1. Your comment about 24 months of continuous active federal service is misleading and incorrect. The best way to find out if a Veteran is eligible for VA Healthcare is to go directly to the VA’s website and fill out the “quick checklist”. The URL is http://www4.va.gov/healtheligibility/. There are thousands of Veterans who served less than 24 months who are eligible for VA care. An example would be a perfectly healthy basic trainee who is permanently injured while training. If they are medically discharged, they will be eligible for VA Healthcare and possible VA disability for life. I am happy to answer any questions you may have concerning this issue. Come join our group, Straight Talk for Veterans dot Com. We have a panel of subject matter experts who can clarify this further for you if need be.

    Wendi Goodman
    Staff Sergeant, US Army, Retired

  2. Bruce M.McLaughlin

    I admire your drive to educate Veterans to their entitlements, however make sure you get the facts straight. You had stated: “Care from the VA also focuses on issues like high rates of post traumatic stress disorder and suicide (as compared to the general population) and can often provide a specialized and personalized form of care that civilian physicians may not be trained to provide.”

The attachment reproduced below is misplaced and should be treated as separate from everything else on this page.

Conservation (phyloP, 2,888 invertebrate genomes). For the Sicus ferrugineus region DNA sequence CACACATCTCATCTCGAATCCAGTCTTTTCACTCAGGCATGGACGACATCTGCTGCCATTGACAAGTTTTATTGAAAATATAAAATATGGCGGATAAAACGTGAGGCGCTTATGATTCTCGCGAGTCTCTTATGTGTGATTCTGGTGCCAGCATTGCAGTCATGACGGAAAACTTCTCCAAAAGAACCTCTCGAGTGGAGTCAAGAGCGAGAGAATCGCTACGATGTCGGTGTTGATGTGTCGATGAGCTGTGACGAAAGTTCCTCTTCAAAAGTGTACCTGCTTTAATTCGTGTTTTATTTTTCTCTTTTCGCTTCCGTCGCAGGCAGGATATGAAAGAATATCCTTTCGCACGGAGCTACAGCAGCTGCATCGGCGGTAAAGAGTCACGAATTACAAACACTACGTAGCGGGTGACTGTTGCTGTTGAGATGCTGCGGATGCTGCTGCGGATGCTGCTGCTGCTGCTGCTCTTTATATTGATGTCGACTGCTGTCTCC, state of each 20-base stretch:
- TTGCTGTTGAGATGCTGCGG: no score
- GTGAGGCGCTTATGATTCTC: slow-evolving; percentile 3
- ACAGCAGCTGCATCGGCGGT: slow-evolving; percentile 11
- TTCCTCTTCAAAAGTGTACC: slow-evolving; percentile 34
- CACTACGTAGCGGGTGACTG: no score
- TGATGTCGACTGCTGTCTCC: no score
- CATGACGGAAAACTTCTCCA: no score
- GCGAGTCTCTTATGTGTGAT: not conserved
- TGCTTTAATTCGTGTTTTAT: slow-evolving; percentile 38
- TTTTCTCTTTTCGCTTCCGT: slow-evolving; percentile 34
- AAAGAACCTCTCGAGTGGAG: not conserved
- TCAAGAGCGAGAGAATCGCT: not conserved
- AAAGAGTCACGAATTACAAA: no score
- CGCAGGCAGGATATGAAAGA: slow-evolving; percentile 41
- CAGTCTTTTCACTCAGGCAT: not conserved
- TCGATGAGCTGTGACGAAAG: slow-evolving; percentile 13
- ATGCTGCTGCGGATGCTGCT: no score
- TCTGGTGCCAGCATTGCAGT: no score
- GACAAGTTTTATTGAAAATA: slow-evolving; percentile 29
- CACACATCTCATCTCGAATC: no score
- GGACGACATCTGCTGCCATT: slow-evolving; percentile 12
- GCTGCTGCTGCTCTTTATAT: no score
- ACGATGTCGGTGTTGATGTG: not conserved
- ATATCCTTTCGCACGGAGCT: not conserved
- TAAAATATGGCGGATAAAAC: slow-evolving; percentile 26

In my humble opinion, there are doctors at the VA that can’t diagnose a hangnail, let alone PTSD. Many Veterans for many years were and are still being diagnosed as NOT having this ailment.
    Ironically, many Veterans disgusted with the VA, get an OMO (outside medical opinion) and are diagnosed with a psychological disorder relating to their service.
    Read posts on http://www.hadit.com to verify what is being said here. You’ll see the big picture regarding the quality of medical care offered by the DVA.

    On the other hand, there ARE a lot of good quality doctors in the VA system also. I won’t BS anyone by saying otherwise.

    I can say this without batting an eyelash, because I’ve been dealing with a lot of these incompetent doctors for over 35 years…so I know first hand. One involves a Medical Malpractice (FTCA) suit.

    Allow me to enlighten you and the readers of the quality of DVA doctors w/my blog. This blog was written by me while I was trying to form a Class Action against the DVA for more reasons than just incompetent doctors and it is constantly being revised to educate others. reading this and reading posts by other Veterans will show you how Veterans are treated (like Cattle) and that the VA is literally inept/dysfunctional/broken.
    THANK YOU for your Service as a fellow Vet AND your desire to assist Veterans!!!
    WARNING: This blog is not pretty, nor is it intended to insult ALL physicians or ALL Gov’t personnel.
    My blog link: http://usgovissues.blogspot.com/

  3. Bruce, thank you for your comments. I am not personally a veteran, but I’m trying to do my best. So if I ever get a fact wrong, please correct me.

    Your blog looks good, if you ever want to write a guest post or a series of guest posts for us, you’re more than welcome. I appreciate all the feedback.